vacancies advertise contact news tip The Vault
EPIC HEXUS COMPETITION: Win a Gigabyte GTX 980 G1 Gaming graphics card! [x]
facebook rss twitter

EC gives the all clear for 2GHz 4G, widens pipes up to 1GHz

by Alistair Lowe on 6 November 2012, 10:45

Quick Link: HEXUS.net/qaborz

Add to My Vault: x

4G is a major step forward in the world of wireless internet for Europe, it offers significantly more speed than 3G over the same bandwidth, helping to speed internet connections and sooth network capacity woes.

However, following the turn of the millennium, 3G offered similar hopes of speed and capacity, however in dense areas now creeps to a halt, despite a full signal bar. Improvements may be achieved through obtaining a little more spectrum and slight adjustments to the protocol, however history has shown us that demand can happily outgrow these temporary measures.

It's with this in-mind that the European Commission has gone ahead and allowed the reuse of 120MHz of 3G-only 2GHz spectrum for 4G networks, with the band to become available by June 30th, 2014. The Commission is also considering the re-purposing of non-3G 2GHz bands, potentially offering-up a total of 1GHz spectrum to 4G in Europe.

European Commission

Placed in context, current 4G LTE technology provides 100Mbps download and 50Mbps upload per 20MHz of bandwidth under perfect conditions. With 1GHz of bandwidth, there's a total of 5Gbps download and 2.5Gbps upload throughput in any one area with full coverage. This is of course distributed between all users in the area.

This move provides Europe and thus the UK, with even more bandwidth than the US, hopefully stemming the technology's inevitable slowdown before 5G comes along. Equally concerned, the US is also looking to free more spectrum in the future.



HEXUS Forums :: 7 Comments

Login with Forum Account

Don't have an account? Register today!
I'm due for an upgrade around June next year, right before the supposed 4G rollouts in the UK (I'm not sure EE counts, with their pathetic usages). I wonder if it'll be worth just getting another 2-year contract on 3G or holding out on a rolling contract for 4G.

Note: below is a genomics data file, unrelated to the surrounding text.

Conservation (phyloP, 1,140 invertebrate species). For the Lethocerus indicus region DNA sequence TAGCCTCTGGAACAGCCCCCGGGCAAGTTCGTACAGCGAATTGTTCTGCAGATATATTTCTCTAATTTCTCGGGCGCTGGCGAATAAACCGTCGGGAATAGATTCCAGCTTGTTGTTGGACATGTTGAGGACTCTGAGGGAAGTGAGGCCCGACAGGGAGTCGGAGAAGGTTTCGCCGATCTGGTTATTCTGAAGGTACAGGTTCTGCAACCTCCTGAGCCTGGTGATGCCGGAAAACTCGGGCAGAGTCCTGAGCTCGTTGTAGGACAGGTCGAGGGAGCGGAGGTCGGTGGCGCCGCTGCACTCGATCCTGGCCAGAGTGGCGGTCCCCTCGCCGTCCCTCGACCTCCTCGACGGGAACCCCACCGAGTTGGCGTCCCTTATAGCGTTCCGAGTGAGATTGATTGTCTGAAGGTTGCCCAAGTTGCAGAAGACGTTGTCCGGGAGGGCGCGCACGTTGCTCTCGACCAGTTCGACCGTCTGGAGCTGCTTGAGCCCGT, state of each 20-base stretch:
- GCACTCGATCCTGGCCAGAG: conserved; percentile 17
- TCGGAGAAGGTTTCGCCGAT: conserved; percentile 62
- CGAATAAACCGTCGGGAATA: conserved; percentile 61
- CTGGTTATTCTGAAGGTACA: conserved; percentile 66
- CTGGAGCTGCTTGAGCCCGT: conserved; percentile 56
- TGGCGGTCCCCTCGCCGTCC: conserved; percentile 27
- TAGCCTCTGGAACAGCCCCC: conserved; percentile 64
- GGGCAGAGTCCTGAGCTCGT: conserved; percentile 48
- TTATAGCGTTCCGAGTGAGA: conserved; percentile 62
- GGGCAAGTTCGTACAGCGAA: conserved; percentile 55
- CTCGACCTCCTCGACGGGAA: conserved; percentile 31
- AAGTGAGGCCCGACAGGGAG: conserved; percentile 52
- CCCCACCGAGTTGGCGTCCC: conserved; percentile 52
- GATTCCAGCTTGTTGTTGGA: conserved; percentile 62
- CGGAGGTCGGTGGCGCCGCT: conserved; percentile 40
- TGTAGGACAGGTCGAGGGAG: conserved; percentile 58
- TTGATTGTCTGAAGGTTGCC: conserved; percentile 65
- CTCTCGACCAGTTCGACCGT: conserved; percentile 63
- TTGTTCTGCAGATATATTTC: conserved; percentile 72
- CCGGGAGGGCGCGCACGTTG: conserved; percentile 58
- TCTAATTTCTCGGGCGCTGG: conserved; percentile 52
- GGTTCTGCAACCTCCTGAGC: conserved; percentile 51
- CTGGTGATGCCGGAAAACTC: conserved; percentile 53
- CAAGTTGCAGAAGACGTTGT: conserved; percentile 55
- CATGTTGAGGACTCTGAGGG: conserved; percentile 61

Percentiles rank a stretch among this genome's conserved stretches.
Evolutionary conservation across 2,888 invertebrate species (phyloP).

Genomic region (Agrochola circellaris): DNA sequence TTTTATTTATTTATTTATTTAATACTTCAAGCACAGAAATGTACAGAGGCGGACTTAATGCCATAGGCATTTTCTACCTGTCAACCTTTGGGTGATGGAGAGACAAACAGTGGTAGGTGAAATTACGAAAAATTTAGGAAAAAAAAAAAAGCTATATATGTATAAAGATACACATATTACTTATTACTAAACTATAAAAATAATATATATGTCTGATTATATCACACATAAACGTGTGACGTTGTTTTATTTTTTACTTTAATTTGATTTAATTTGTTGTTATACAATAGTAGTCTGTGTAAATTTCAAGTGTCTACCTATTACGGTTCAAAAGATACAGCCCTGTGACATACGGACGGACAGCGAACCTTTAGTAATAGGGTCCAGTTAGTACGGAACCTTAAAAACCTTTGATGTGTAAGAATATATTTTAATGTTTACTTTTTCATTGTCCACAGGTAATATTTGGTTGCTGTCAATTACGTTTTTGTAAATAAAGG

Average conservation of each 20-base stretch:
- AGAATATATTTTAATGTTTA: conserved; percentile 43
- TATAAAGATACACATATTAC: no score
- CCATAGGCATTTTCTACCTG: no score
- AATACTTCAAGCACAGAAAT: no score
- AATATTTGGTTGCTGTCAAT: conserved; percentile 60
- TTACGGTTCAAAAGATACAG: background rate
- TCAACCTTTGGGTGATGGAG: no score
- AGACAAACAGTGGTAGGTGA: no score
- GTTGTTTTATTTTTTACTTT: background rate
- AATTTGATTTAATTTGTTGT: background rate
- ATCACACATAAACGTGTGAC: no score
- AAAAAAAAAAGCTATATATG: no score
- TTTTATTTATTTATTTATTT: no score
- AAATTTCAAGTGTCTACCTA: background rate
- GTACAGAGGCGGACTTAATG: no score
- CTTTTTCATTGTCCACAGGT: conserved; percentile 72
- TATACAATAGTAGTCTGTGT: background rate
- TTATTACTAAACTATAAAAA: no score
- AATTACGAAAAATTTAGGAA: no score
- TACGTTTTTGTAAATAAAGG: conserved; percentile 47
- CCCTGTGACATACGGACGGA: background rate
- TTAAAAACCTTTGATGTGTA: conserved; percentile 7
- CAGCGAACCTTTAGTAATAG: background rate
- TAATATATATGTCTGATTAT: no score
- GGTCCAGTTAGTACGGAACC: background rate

My guess is 3G will be the default choice for most people until 2014 due to the carrier pricing.
s_kinton
My guess is 3G will be the default choice for most people until 2014 due to the carrier pricing.

How many phones really have the horsepower to use 4G data connections, it'll push the bottleneck back onto the CPU in most cases. Unless you've got a super high end phone and spend large amounts of time in city centres you're probably going to be fine with 3G until 2014-15. I couldn't give a toss about 4G at the moment, DC-HSPA seems good enough to me.
kingpotnoodle
How many phones really have the horsepower to use 4G data connections, it'll push the bottleneck back onto the CPU in most cases. Unless you've got a super high end phone and spend large amounts of time in city centres you're probably going to be fine with 3G until 2014-15. I couldn't give a toss about 4G at the moment, DC-HSPA seems good enough to me.

I see it more as ensuring speed under heavy contention. I often have a 3.5G signal full bars on my phone and get nothing from it.
kingpotnoodle
s_kinton
My guess is 3G will be the default choice for most people until 2014 due to the carrier pricing.
How many phones really have the horsepower to use 4G data connections, it'll push the bottleneck back onto the CPU in most cases. Unless you've got a super high end phone and spend large amounts of time in city centres you're probably going to be fine with 3G until 2014-15. I couldn't give a toss about 4G at the moment, DC-HSPA seems good enough to me.


DC-HSPA only offers throughput gains, not capacity. The clue is in the name; Dual-Carrier (or dual-cell, depending upon scenario). If you are in a congested area, the carriers will be in heavy use anyway, so 2xzip is still zip. LTE offers better spectral efficiency compared to UMTS, so you get more bits per Hz, and is designed to allow you to use a lot of spectrum for a connection. That, plus other enhancements in the way LTE is designed, gives you the capacity increase.

Pretty much the only way you can increase the capacity in UMTS now is adding more carriers (which is tricky given the quantity of spectrum the operators have) or more cells - either large macros which are hellishly expensive, or lots of small cells which are currently in test phase.

From the Smartphone perspective, LTE isn't going to be a massive deal until there is significant penetration, unless you are using data intensive services such as video streaming. There are other use cases for the tech beyond phones though.

UMTS isn't going away - GSM use is only just beginning to plateau, with some countries still using GSM as the dominant tech due to poor 3G phone penetration. If you're struggling with throughput on your 3G phone or have poor fixed broadband speed, LTE maybe the way to go today. If not, then I wouldn't let the availability of LTE sway a decision for picking up a new contract. LTE is coming, and will be better than anything UMTS has to offer, but there are still lots of deployment issues to overcome.